- SUMMARY OF THE INVENTION
In certain devices, capture verification is performed by delivering a pacing pulse and attempting to sense an evoked response using the same electrode. Such a technique suffers from a number of problems, however. One is the induced polarization that builds up on an electrode after a pacing pulse which interferes with sensing by the electrode. Another is that an evoked response is a wave of depolarization that necessarily moves away from a pacing electrode responsible for the depolarization. Since such a wave of depolarization causes an electric field equivalent to a moving dipole disk, the potential resulting from that field is best sensed by an electrode that lies in the path of the wave. Also, if a backup pacing pulse is to be delivered, using the same pulse generator that produced the non-capturing pacing pulse for this purpose means that the output capacitor of the pulse generator must be recharged before another pace can be delivered, which takes some time.
The present invention is an apparatus and method for verifying capture by a pacing electrode in a multi-site pacemaker. Such a pacemaker includes a plurality of sensing/pacing channels, with each such channel comprising an electrode for disposing near a right or left chamber of the heart, a pulse generator for outputting pacing pulses, and a sense amplifier for detecting sense signals. A controller controls the operation of the pulse generators in response to sensed events and lapsed time intervals and in accordance with a programmed pacing mode. The controller is programmed to test a selected sensing/channel for presence or loss of capture by performing a capture verification test at a selected time. A capture verification test on a selected pacing electrode is performed by sensing whether an evoked response occurs during a capture detection window period following the output of a pacing pulse through the test electrode. The programming may dictate that a capture verification test is performed at periodic intervals or in response to a command received via a telemetry interface from an external programmer.
In accordance with the invention, a dedicated evoked response sensing channel is provided which includes a sense amplifier for sensing an evoked response generated after a pacing pulse. Also, a switching circuit is provided that switches the input of the evoked response sensing channel to a selected electrode of the sensing/pacing channels before the capture verification test is performed. Preferably, the input of the evoked response sensing channel is switched to an electrode of a sensing/pacing channel other than the channel being tested during a capture verification test. The sense amplifier of the evoked response sensing channel is then blanked during the capture verification test for a specified blanking period following a pacing pulse output by the tested sensing/pacing channel, and the blanking period is followed by a capture detection window during which an evoked response may be sensed.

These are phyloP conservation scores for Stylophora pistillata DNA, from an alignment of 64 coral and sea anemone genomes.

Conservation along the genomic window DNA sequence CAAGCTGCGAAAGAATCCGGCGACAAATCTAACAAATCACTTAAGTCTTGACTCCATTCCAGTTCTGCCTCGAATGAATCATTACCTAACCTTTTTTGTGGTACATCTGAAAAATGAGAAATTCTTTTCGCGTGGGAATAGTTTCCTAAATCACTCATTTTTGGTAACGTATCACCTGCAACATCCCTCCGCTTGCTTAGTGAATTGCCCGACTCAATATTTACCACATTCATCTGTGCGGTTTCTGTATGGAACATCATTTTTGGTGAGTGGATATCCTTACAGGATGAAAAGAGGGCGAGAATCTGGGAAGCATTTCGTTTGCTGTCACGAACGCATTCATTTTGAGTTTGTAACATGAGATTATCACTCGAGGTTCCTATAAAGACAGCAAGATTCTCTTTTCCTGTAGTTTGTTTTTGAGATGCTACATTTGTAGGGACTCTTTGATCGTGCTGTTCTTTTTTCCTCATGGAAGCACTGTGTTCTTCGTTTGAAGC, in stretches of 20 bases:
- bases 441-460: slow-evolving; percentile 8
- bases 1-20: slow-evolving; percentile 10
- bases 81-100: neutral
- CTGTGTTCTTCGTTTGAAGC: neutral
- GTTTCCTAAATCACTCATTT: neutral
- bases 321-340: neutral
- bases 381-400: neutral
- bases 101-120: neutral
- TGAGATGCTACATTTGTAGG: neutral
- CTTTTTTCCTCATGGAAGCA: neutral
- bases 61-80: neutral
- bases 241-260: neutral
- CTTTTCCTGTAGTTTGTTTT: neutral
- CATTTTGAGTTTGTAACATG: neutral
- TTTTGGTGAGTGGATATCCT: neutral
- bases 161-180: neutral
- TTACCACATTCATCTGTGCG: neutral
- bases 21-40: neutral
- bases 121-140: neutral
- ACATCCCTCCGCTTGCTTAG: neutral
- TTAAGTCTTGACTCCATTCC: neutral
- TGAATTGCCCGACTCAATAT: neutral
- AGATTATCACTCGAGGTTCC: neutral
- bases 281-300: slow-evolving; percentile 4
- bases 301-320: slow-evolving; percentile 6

Another advantage of using a dedicated sense amplifier for detecting evoked responses to paces is that a bandpass filter with a wide passband can be used. Sensing/pacing channels used for sensing intrinsic cardiac activity employ filters with narrow passbands in order to best detect the signals they are designed to sense. A typical signal due to an evoked response that is processed through such a narrow passband filter, however, results in a waveform that makes detection of the evoked response more difficult. Thus, the sensing amplifier of the dedicated evoked response sensing channel is preferably one with a wide passband.
BRIEF DESCRIPTION OF THE DRAWINGS
Also in accordance with the invention, the controller is programmed to output a backup pacing pulse through a sensing/pacing channel if loss of capture is detected during a capture verification test. In the event no evoked response is detected by the pacemaker during the atrial or ventricular capture detection window, and if the pacemaker is operating in an autocapture mode, the pacemaker delivers a backup pacing pulse some time after the capture detection window expires. The backup pacing pulse may be an A-pulse or V-pulse of greater amplitude, pulse width or both than the initial atrial or ventricular stimulation pulse. The backup pacing pulse is designed to capture the heart when the initial, lower amplitude and/or lower pulse width stimulation pulse was unable to do so. The backup pacing pulse may be output through a sensing/pacing channel other than the channel being tested during the capture verification test. In certain embodiments, the backup pacing channel uses the same electrode as the evoked response sensing channel. In a pacemaker that provides multi-site pacing, such as a biventricular pacemaker, normal pacing is preferably suspended in the sensing/pacing channel used to sense the evoked response and provide backup pacing.
FIG. 1 is a block diagram of a multi-site pacemaker in accordance with the present invention.
FIG. 2 is a schematic of a basic pulse generator.
DETAILED DESCRIPTION OF THE INVENTION
FIG. 3 is a diagram representing a portion of an exemplary switching circuit.